Swiss drug major Roche says that a fourth large-scale Phase III study of Herceptin (trastuzumab) in early-stage HER2-positive breast cancer, a particularly aggressive form of the disease, has demonstrated that adding the agent to chemotherapy significantly cuts the risk of cancer recurrence versus chemotherapy alone.

The BCIRG 006 trial, which is supported by French drugmaker Sanofi-Aventis and US biotechnology giant Genentech and is being conducted by Breast Cancer International Research Group, has enrolled 3,200 patients in 43 countries. The randomised, controlled evaluation is designed to assess the combination of doxorubicin and cyclophosphamide followed by docetaxel (AC), with or without Herceptin, and carboplatin plus docetaxel and Herceptin (TCH) in women with early-stage HER2-positive breast cancer.

Interim analysis showed statistically significant improvements in disease-free survival for both Herceptin-containing arms. Furthermore, the reduction in the risk of the cancer returning versus chemotherapy alone was 51% in the arm adding Herceptin to docetaxel following AC, and 39% in the TCH arm. The secondary endpoint of overall survival had not yet been attained at this stage, but an improvement in overall survival is possible as the data mature, the group noted.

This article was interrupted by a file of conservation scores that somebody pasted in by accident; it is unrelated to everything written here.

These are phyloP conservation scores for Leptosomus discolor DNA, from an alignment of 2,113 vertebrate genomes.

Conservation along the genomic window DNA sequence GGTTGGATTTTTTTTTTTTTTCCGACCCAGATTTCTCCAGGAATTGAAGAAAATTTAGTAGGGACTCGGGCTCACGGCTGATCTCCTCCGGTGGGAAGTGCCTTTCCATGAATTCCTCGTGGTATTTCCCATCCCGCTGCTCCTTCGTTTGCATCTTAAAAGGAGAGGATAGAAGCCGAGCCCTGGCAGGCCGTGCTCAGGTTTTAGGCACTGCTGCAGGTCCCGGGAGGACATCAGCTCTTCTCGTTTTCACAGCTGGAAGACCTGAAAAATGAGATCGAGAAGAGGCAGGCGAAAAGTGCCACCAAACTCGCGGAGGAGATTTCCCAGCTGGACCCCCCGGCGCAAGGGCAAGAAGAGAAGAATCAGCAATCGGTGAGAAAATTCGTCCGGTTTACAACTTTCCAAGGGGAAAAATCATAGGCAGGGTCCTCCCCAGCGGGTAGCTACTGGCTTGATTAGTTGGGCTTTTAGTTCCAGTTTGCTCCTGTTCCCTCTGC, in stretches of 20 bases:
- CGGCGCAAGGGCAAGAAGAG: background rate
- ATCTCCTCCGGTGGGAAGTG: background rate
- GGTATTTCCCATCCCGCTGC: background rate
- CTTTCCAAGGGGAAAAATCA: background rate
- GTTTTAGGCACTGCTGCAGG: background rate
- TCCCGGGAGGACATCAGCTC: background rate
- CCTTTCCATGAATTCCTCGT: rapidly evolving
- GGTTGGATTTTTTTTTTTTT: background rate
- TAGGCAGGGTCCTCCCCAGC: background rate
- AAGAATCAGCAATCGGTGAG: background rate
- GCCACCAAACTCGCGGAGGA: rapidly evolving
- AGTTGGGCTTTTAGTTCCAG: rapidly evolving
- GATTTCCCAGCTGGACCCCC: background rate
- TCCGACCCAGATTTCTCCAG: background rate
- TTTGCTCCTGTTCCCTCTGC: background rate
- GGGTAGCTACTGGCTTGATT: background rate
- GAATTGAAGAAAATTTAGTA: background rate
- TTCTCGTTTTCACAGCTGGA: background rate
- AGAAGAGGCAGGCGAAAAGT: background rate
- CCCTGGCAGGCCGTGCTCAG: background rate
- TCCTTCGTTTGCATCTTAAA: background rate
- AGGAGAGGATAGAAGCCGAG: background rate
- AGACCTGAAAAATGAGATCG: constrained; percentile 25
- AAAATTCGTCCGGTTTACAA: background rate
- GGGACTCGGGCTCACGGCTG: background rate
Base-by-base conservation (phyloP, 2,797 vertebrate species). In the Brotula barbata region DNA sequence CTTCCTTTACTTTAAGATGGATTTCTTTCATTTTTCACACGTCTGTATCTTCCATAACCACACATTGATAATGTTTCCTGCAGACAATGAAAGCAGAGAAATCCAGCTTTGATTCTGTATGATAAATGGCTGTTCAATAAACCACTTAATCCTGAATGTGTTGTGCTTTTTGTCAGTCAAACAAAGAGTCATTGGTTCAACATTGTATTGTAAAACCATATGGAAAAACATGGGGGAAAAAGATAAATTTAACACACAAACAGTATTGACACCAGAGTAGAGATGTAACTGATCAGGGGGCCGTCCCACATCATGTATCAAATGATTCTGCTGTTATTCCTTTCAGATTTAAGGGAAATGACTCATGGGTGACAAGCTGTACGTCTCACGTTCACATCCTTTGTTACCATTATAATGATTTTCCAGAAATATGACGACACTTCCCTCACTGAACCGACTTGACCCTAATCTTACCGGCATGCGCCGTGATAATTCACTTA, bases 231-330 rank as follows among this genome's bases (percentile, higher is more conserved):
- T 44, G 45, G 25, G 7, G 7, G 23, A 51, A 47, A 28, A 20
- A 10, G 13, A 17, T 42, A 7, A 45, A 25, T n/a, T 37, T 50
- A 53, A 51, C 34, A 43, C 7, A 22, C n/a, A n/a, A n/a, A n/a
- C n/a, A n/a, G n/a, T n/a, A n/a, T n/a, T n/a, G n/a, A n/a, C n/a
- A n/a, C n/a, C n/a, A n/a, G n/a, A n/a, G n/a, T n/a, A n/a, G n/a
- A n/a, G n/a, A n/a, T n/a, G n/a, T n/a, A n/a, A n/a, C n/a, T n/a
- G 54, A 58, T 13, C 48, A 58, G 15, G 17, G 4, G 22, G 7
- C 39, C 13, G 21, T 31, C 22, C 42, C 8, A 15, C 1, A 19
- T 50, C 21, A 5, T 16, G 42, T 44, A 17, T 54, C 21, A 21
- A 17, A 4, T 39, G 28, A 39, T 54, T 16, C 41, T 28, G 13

These results further support the positive results of three earlier Phase III trials, which also showed that Herceptin substantially reduces the risk of cancer recurrence by about 50%.

Commenting on these latest findings, William Burns, chief executive of Roche Pharmaceuticals, claimed that “the results from Herceptin’s development programme in early breast cancer have been nothing less than remarkable. Four large trials in the past five months have delivered outstanding efficacy and safety from a vast patient pool and with a variety of treatment regimens, more than two years earlier than planned. Roche, the medical community and regulatory authorities around the world are urgently working together to secure access to Herceptin for early-stage HER2-positive breast cancer patients as soon as possible, and filing in Europe could happen as early as the beginning of 2006.”